“But in this case it is polemical but it does not take a political perspective of the left or the right because I don’t believe that’s our problem right now. The left and the right have very fundamental things they agree upon that affect the way we live, and that’s the things we need to correct. Things like corruption — you can go any way you want, you’re going to find that. So I want to look at that. I don’t want to look at how you’re going to rob me. I want to look at how I’m going to stop you from robbing me.”

“Democracy! Suite” follows the August release of Marsalis and the Jazz at Lincoln Center Orchestra’ grand epic “The Ever Fonky Lowdown.”

A digital exclusive from Blue Engine Records clocking in at nearly two hours, “The Ever Fonky Lowdown” looks at the societal ills of racial injustice, economic inequality, xenophobia and predatory populism.

The Pulitzer Prize-winning Marsalis wrote and premiered his “Lowdown” in 2018, and while its messages sound tailor-made for this moment, Marsalis is playing on a broader frequency. Just as the piece’s titular motif is recast, time and again, in different time signatures and grooves, so to do these issues transcend any one nation or century.

“‘The Ever Fonky’ is different (than ‘Democracy! Suite’) because it is not about American politics,” Marsalis said, “as much as it is about human beings and universal humanism.”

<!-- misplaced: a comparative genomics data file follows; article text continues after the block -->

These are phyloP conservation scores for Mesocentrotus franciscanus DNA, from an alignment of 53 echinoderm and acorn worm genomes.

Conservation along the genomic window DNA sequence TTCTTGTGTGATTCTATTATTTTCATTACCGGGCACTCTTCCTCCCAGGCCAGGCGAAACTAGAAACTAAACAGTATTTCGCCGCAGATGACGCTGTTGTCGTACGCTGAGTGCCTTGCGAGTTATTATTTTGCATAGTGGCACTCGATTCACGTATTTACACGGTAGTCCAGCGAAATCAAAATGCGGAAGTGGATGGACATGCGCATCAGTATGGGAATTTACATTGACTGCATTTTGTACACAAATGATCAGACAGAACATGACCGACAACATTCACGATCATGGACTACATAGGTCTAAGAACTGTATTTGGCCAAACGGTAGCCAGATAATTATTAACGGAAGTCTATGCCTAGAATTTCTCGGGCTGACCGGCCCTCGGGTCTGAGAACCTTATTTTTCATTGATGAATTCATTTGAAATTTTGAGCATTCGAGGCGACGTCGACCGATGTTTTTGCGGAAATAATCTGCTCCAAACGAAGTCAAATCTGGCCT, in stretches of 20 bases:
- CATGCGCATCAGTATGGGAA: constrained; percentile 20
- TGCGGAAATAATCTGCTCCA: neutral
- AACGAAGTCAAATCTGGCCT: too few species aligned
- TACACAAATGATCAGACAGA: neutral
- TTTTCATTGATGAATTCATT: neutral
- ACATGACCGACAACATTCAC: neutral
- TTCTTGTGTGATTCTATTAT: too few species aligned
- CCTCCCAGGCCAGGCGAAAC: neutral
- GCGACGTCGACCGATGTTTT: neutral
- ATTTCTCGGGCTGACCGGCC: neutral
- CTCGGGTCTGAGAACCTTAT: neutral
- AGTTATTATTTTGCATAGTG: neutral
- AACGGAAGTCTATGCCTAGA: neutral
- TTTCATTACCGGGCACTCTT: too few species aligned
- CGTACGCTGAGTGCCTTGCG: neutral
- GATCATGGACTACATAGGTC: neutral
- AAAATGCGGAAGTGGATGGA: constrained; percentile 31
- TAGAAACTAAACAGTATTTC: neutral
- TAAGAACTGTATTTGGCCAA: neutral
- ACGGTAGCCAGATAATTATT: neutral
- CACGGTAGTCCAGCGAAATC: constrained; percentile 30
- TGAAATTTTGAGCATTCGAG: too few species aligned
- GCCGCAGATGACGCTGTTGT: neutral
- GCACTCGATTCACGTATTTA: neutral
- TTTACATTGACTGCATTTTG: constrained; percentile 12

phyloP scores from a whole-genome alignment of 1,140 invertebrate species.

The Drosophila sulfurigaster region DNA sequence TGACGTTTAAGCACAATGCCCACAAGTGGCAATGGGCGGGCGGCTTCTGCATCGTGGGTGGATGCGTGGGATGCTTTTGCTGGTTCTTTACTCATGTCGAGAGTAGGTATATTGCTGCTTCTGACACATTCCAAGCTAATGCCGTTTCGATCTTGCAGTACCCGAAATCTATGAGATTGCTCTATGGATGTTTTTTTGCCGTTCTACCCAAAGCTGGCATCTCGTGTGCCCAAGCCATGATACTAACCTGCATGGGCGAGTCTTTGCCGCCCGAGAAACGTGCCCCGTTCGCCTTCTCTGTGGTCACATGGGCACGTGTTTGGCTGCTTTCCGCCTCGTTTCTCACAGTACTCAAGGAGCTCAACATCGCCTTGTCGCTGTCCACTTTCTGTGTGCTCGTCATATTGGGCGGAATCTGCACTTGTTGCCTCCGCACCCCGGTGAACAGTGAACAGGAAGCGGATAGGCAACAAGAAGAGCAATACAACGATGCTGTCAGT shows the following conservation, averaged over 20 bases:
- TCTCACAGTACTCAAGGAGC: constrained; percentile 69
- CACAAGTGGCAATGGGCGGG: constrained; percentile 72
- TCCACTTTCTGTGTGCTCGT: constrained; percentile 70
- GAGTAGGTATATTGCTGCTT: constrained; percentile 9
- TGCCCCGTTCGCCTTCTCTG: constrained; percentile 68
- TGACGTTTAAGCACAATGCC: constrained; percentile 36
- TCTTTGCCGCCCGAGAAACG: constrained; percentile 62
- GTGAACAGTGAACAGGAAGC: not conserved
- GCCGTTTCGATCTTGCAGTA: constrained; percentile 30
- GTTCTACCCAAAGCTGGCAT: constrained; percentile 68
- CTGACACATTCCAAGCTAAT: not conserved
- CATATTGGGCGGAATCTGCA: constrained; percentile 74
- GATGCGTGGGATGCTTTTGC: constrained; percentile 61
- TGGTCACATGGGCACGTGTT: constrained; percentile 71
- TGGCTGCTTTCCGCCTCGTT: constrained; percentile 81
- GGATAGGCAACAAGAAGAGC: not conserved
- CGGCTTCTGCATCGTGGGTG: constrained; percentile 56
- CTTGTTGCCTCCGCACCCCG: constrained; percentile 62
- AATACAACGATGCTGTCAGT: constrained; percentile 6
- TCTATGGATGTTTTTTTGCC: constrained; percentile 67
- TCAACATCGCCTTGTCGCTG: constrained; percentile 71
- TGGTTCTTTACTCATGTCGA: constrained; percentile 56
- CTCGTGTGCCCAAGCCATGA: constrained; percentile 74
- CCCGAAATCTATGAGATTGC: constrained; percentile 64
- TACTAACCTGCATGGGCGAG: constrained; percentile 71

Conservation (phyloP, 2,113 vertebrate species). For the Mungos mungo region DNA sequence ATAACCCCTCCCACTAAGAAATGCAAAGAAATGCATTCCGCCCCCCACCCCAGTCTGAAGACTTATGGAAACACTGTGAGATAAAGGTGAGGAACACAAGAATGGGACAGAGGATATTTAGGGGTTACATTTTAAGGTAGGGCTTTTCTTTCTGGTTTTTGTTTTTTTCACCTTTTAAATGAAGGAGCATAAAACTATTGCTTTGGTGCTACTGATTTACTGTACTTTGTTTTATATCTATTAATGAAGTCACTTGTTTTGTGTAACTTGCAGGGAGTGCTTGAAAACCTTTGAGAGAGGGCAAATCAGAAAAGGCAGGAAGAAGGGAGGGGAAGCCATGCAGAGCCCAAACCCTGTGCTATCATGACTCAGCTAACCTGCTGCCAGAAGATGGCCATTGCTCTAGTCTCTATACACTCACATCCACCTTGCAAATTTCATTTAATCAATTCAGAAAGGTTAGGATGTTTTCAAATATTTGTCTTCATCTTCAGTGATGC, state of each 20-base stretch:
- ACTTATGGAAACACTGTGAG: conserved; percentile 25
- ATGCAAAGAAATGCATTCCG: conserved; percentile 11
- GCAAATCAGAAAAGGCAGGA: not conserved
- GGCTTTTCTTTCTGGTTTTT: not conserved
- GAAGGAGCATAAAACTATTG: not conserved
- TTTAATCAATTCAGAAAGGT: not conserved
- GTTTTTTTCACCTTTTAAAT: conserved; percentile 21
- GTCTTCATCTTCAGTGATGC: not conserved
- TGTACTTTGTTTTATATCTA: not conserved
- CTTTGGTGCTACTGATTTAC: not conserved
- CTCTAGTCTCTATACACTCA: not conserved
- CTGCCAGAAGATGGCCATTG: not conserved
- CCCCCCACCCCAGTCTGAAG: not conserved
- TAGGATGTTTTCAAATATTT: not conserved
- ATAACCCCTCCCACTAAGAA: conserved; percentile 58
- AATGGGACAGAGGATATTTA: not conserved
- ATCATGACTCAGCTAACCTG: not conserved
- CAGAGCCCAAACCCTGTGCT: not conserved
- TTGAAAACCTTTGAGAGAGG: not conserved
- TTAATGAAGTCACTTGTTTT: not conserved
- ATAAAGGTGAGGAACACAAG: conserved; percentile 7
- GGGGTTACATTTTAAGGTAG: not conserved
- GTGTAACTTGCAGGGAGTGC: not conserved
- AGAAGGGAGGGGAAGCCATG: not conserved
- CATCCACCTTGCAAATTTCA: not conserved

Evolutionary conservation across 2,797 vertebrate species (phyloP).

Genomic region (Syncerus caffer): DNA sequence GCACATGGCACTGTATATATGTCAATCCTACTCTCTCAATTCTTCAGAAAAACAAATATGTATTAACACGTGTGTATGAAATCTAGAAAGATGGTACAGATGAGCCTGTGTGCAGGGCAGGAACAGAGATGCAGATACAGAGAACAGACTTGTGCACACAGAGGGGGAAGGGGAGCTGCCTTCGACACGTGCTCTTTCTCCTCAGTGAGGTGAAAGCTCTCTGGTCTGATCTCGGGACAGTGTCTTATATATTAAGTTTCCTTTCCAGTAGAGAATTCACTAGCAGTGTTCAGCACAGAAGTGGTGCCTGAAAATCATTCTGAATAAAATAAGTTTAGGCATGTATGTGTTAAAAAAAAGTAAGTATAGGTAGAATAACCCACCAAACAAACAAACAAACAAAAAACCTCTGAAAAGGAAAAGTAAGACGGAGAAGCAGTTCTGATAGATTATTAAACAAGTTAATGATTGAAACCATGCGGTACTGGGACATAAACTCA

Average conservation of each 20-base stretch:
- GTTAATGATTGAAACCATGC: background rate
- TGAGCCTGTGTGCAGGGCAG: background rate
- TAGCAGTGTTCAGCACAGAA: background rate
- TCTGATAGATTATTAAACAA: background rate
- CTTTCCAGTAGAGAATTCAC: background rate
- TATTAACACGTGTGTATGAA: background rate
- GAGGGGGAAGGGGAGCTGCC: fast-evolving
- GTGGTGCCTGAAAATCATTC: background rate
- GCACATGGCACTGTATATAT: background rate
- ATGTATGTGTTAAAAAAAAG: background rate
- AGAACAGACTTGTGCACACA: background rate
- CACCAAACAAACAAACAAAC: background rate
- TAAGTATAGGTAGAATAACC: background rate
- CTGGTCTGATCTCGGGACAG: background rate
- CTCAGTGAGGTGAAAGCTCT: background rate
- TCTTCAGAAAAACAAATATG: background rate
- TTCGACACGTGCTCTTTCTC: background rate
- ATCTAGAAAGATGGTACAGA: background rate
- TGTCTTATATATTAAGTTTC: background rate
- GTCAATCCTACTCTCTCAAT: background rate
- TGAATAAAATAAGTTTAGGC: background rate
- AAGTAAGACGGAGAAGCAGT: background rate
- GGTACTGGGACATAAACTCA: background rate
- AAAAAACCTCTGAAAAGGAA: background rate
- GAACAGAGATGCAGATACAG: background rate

Go: Jazz at Lincoln Center Orchestra Septet with Wynton Marsalis, doors at noon and show at 2 p.m. Sunday, Oct. 4, at Blu Grotto Ristorante, 200 Port Au Peck Ave., Oceanport, $59 to $99; for tickets and social distancing guidelines, visit

Other upcoming area live dates for Wynton Marsalis include:

  • 7 p.m. Thursday, Oct. 1, Cape May Jazz Festival Foundation with the Jazz at Lincoln Center Orchestra Septet on the grounds of the Emlen Physick Estate, 1048 Washington St., Cape May, $65 to $250.
  • 7:30 p.m. Thursday, Nov. 5, with the Young Stars of Jazz, Dizzy’s Club, 10 Columbus Circle, New York, $10 suggested ticket price.
  • 7:30 p.m. Thursday, Jan. 7, 2021, “Voices of Freedom: Betty Carter, Billie Holiday, Abbey Lincoln, and Nina Simone” with the Jazz at Lincoln Center Orchestra, Mayo Performing Arts Center, 100 South St., Morristown, $59 to $99.
  • 8 p.m. Friday, Jan. 8, and Saturday, Jan. 9, 2021, “Voices of Freedom,” Frederick P. Rose Hall, Broadway at West 60th St., New York.
  • 8 p.m. Friday, Feb. 26, and Saturday, Feb. 27, “The Music of Charles Mingus, Ornette Coleman, and Charlie Haden” with the Jazz at Lincoln Center Orchestra at Frederick P. Rose Hall, New York.
  • 8 p.m. Friday, April 2, and Saturday, April 3, “Freedom, Justice and Hope” with the Jazz at Lincoln Center Orchestra and special guest Bryan Stevenson at Frederick P. Rose Hall, New York.
  • 7:30 p.m. Sunday, April 11, with the Jazz at Lincoln Center Orchestra, Academy of Music, 240 South Broad St., Philadelphia, $55 to $95.
  • 8 p.m. Friday, April 16, with the Jazz at Lincoln Center Orchestra, Matthews Theater at McCarter Theater Center, 91 University Place, Princeton.
  • 8 p.m. Thursday, May 20, through Saturday, May 22, “God Bless America” with the Jazz at Lincoln Center Orchestra at Frederick P. Rose Hall, New York City.
  • 8 p.m. Friday, June 11, and 8:30 p.m. Saturday, June 12, “Coltrane: A Love Supreme” with the Jazz at Lincoln Center Orchestra at Frederick P. Rose Hall, New York City.

For tickets and details, visit

Alex Biese has been writing about art, entertainment, culture and news on a local and national level for more than 15 years.

by Alex Biese
Source: Asbury Park Press